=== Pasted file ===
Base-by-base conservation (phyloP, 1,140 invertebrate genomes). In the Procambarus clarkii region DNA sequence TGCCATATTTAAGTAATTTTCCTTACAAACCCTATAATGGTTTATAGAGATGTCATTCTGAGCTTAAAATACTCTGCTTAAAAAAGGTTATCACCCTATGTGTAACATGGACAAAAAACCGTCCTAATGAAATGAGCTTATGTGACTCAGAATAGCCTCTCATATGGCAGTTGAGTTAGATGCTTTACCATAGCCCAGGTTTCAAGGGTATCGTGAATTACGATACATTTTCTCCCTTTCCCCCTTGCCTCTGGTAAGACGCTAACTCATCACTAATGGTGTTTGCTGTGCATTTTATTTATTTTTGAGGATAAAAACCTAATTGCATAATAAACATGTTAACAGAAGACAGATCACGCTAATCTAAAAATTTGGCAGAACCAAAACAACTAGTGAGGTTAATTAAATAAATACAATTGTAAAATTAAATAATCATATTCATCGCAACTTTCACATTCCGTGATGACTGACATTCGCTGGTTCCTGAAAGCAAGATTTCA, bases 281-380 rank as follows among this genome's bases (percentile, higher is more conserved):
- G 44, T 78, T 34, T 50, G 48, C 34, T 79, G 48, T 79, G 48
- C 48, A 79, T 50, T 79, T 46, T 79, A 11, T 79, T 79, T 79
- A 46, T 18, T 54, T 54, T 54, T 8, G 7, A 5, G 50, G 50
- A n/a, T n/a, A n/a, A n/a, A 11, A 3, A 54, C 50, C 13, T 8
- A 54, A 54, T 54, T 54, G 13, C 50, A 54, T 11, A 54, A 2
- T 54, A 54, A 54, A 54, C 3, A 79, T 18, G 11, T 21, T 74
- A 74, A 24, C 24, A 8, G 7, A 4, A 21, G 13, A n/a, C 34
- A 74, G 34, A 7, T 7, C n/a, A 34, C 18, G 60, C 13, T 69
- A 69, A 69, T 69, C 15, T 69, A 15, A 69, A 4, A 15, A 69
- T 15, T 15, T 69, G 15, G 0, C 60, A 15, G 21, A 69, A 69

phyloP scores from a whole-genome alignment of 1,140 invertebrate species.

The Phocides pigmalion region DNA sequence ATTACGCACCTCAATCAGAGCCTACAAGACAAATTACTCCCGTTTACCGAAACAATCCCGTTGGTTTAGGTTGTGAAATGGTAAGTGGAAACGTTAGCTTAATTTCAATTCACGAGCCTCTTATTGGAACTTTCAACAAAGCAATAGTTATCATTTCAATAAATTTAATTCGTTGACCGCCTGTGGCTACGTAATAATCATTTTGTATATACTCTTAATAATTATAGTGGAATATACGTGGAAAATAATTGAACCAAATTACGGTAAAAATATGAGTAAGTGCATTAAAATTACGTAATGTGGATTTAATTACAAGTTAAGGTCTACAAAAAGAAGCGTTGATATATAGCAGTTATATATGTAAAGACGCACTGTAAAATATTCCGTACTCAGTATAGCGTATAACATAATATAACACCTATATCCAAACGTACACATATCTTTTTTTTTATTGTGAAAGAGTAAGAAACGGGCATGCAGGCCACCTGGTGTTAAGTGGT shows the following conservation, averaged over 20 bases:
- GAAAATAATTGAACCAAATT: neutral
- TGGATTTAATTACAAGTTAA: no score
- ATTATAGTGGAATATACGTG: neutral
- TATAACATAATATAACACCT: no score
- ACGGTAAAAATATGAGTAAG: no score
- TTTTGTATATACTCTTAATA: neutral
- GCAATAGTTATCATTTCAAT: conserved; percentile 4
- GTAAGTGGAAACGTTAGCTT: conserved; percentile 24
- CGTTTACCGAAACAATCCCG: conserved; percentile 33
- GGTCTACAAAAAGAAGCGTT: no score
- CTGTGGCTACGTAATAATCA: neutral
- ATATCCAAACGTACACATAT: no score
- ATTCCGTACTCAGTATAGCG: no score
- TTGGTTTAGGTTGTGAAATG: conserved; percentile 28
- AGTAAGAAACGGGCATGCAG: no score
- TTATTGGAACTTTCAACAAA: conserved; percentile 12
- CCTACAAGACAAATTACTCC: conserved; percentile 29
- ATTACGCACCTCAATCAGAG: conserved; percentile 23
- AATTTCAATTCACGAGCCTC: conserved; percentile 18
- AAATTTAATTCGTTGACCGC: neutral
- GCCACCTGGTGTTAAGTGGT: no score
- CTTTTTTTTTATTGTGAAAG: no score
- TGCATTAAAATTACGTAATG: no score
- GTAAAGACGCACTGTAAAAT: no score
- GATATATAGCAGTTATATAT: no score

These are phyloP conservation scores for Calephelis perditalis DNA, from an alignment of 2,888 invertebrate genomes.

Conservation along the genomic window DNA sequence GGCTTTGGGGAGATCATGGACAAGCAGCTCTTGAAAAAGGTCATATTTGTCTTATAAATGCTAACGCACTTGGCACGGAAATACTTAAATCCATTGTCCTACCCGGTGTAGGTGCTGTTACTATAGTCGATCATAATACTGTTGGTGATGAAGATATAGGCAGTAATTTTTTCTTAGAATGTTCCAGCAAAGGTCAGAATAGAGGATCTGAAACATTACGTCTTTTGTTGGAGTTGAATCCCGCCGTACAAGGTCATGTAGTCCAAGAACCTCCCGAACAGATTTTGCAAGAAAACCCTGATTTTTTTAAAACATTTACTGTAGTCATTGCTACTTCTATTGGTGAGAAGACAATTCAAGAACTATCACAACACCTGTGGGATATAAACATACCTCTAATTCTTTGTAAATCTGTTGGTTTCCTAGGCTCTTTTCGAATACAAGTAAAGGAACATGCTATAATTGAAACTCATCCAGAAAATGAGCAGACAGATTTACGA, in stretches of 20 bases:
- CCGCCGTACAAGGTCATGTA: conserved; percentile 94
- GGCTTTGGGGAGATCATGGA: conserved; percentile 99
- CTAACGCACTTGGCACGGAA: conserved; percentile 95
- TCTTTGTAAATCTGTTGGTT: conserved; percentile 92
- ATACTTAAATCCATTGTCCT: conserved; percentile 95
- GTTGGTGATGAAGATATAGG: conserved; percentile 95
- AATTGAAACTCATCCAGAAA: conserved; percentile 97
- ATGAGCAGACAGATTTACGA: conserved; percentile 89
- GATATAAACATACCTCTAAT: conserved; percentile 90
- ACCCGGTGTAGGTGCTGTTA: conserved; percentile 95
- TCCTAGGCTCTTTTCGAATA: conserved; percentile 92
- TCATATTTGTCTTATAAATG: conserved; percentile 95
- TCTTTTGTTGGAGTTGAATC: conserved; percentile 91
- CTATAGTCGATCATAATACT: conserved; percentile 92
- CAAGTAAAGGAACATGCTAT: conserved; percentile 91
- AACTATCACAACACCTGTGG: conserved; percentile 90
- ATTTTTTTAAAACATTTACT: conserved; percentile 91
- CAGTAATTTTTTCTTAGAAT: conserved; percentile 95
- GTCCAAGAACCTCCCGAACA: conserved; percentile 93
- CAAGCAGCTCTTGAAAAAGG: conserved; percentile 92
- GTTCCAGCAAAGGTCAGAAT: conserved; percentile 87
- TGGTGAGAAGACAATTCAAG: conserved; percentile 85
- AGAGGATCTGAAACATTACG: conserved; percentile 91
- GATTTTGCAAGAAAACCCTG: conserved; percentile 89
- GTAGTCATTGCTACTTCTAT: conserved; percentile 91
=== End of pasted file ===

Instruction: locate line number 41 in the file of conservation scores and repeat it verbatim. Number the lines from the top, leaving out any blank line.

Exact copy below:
- CCGCCGTACAAGGTCATGTA: conserved; percentile 94